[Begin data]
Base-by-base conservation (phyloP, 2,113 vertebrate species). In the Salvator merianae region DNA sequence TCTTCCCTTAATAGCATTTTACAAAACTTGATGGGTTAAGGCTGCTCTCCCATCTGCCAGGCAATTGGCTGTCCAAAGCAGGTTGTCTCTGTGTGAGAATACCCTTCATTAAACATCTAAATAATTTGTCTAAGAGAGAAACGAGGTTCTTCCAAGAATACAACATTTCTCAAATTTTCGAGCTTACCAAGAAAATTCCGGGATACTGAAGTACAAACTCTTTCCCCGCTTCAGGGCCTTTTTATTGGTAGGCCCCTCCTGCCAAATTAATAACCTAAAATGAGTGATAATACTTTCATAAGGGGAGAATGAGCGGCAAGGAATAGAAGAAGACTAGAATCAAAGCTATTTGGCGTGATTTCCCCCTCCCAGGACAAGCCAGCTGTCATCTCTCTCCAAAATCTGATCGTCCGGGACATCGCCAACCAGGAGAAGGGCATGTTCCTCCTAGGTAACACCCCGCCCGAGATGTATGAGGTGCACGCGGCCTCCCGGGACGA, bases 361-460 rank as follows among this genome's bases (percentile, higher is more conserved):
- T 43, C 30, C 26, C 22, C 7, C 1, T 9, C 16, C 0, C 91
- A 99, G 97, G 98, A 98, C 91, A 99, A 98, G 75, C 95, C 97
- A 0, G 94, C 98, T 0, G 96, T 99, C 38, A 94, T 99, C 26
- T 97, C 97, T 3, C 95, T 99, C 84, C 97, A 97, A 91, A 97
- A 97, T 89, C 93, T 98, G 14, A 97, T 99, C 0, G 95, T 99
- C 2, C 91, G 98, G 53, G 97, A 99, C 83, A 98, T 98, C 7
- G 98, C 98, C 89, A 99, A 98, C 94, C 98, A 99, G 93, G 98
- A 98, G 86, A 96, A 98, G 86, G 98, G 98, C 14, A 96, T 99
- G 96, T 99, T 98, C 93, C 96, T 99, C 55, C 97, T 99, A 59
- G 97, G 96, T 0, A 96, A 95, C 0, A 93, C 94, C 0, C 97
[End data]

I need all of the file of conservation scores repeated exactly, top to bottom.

Base-by-base conservation (phyloP, 2,113 vertebrate species). In the Salvator merianae region DNA sequence TCTTCCCTTAATAGCATTTTACAAAACTTGATGGGTTAAGGCTGCTCTCCCATCTGCCAGGCAATTGGCTGTCCAAAGCAGGTTGTCTCTGTGTGAGAATACCCTTCATTAAACATCTAAATAATTTGTCTAAGAGAGAAACGAGGTTCTTCCAAGAATACAACATTTCTCAAATTTTCGAGCTTACCAAGAAAATTCCGGGATACTGAAGTACAAACTCTTTCCCCGCTTCAGGGCCTTTTTATTGGTAGGCCCCTCCTGCCAAATTAATAACCTAAAATGAGTGATAATACTTTCATAAGGGGAGAATGAGCGGCAAGGAATAGAAGAAGACTAGAATCAAAGCTATTTGGCGTGATTTCCCCCTCCCAGGACAAGCCAGCTGTCATCTCTCTCCAAAATCTGATCGTCCGGGACATCGCCAACCAGGAGAAGGGCATGTTCCTCCTAGGTAACACCCCGCCCGAGATGTATGAGGTGCACGCGGCCTCCCGGGACGA, bases 361-460 rank as follows among this genome's bases (percentile, higher is more conserved):
- T 43, C 30, C 26, C 22, C 7, C 1, T 9, C 16, C 0, C 91
- A 99, G 97, G 98, A 98, C 91, A 99, A 98, G 75, C 95, C 97
- A 0, G 94, C 98, T 0, G 96, T 99, C 38, A 94, T 99, C 26
- T 97, C 97, T 3, C 95, T 99, C 84, C 97, A 97, A 91, A 97
- A 97, T 89, C 93, T 98, G 14, A 97, T 99, C 0, G 95, T 99
- C 2, C 91, G 98, G 53, G 97, A 99, C 83, A 98, T 98, C 7
- G 98, C 98, C 89, A 99, A 98, C 94, C 98, A 99, G 93, G 98
- A 98, G 86, A 96, A 98, G 86, G 98, G 98, C 14, A 96, T 99
- G 96, T 99, T 98, C 93, C 96, T 99, C 55, C 97, T 99, A 59
- G 97, G 96, T 0, A 96, A 95, C 0, A 93, C 94, C 0, C 97